Because of the bulk of materials and the full body coverage needed, many of the provisions for mobility discussed in Chapter 2 will apply to the design of clothing for molten metals. Of particular importance is the designer’s attention to other equipment, such as breathing apparatus that must be worn with these ensembles. Some of the provisions needed for these are discussed earlier in this chapter under the heading of “Fully Encapsulated CB Protection.”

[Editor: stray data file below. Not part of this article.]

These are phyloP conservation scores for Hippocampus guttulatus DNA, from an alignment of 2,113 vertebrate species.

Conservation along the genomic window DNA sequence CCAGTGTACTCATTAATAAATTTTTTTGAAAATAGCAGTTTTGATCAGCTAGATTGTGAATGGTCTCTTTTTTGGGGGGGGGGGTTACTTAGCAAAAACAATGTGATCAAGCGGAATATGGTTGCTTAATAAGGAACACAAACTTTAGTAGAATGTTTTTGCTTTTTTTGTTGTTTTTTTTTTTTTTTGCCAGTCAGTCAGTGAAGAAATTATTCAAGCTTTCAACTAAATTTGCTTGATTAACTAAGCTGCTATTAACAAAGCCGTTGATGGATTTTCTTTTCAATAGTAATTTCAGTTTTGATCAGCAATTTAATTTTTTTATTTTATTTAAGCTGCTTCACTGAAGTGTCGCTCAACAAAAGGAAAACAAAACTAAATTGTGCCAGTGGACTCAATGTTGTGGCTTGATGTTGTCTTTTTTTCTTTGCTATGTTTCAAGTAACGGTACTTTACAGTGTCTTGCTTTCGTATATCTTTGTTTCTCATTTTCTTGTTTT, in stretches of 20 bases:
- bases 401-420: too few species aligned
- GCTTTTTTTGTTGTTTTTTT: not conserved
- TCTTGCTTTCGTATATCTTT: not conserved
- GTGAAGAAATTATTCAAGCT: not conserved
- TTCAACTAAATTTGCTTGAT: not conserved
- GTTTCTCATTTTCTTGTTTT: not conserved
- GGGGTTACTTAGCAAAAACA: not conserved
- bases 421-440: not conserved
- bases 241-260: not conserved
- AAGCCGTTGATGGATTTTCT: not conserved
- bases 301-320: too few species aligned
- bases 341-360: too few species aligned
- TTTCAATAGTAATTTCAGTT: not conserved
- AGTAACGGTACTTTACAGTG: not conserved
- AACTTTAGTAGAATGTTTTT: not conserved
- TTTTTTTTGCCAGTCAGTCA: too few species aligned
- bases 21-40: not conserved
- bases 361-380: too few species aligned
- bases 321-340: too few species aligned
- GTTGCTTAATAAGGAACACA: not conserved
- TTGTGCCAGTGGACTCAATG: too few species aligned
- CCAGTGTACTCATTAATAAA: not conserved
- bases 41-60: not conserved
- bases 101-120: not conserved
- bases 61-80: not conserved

While each of the hazards in this chapter has been discussed separately, most industrial, military, first-responder, and medical environments will probably contain combinations of several of these hazards. In addition, most activities that require protective clothing will demand that designers have a thorough understanding of mobility, thermal balance, and many additional factors discussed in other chapters. Integrating all of these issues effectively poses some of the greatest challenges to clothing designers.